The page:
The Himes strategy, the Congressman said, “…grew out of the thought that the recommendations we were getting were landing flat in my district. Let’s take advantage of the alignment [and] the opportunity to save some lives.”
Let us not quibble – abortions, successfully performed, do not in most cases involve saving either the life of the prospective mother or that of her unborn fetus – and focus instead on the politics of Himes’ strategy and Blumenthal’s very different strategy. Both Catholic and Jewish orthodoxy permit abortions to save the life of the prospective mother, life-taking in such cases being the exception that proves the rule that giving birth is preferable to aborting life.
Blumenthal’s take on the strategic utility of Himes’ strategy is unambiguous and wholly political: “When asked about Himes’ strategy, U.S. Sen. Richard Blumenthal said he’s skeptical of voting on smaller pieces of legislation and, like some others in his party, worries this will let Republicans off the hook.
Blumenthal told CT Mirror during a Friday event with abortion rights advocates, “Generally, the slimmed down versions of protecting women’s reproductive rights fail to do the job. Proposed alternatives are filled with gaps that swallow the protections. These exceptions swallow the rule. I’m very leery of so-called substitutes that give Republicans a pass.”
Blumenthal’s rule is simple and inviolable: There can be no restriction whatever on abortion. That rule is, at the very least, wildly ironic coming from a politician who, for two decades as Connecticut’s Attorney General, bullied his way into public prominence by imposing restrictions upon quite a few Connecticut businesses and state employees whistleblowers who sought to alert the public that all was not right in some state financed agencies that he, as Attorney General, was statutorily obligated to defend in court cases. It is, most jurists will agree, impossibly self-serving to operate both as defense attorney for whistleblowers and a prosecutor of parties open whom whistles have been blown.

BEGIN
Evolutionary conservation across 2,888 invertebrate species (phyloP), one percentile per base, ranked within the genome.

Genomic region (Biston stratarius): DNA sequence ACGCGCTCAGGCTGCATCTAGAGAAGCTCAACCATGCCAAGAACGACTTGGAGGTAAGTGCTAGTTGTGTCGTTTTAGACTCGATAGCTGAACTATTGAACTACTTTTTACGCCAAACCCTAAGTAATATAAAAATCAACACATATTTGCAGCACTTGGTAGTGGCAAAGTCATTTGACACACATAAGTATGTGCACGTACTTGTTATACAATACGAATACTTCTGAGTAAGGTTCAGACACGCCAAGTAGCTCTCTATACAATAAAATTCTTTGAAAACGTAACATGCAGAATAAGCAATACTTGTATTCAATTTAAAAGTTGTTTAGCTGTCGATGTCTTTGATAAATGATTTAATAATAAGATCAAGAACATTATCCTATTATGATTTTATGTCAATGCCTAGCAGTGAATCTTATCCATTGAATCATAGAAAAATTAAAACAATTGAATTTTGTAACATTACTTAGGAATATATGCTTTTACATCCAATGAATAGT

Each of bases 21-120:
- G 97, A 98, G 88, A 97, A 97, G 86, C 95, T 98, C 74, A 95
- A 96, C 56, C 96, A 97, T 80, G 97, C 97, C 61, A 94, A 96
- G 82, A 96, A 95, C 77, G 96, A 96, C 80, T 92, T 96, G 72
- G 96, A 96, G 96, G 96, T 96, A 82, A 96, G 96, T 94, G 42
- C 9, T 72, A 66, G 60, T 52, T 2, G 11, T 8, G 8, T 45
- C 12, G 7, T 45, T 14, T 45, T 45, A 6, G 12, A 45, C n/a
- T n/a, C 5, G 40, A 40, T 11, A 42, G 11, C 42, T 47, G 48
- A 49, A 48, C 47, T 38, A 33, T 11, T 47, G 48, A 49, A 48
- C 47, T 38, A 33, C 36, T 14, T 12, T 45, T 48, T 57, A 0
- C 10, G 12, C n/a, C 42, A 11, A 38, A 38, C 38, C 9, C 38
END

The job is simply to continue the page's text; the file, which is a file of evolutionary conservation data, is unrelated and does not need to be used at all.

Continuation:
Of the two strategies outlined above, Himes’ is the more practical and moderate. Democrat pragmatists should post above Blumenthal’s Washington DC office, the note Dante plastered over the gates of Hell in his Divine Comedy: “Abandon all hope, ye who enter here.”
Don Pesci is a political columnist of long standing, about 40 years, who has written for various state newspapers, among them The Journal Inquirer, the Waterbury Republican American, the New London Day, the Litchfield County Times, the Torrington Register Citizen and other Register Citizen papers. He maintains a blog, among the oldest of its kind in Connecticut, which serves as a repository and archive, for his columns; there are approximately 3,000 entrees in Connecticut Commentary: Red Notes From A Blue State, virtually all of them political columns stretching back to 2004. He also appears once a week Wednesdays on 1080 WTIC Newstalk radio with Will Marotti.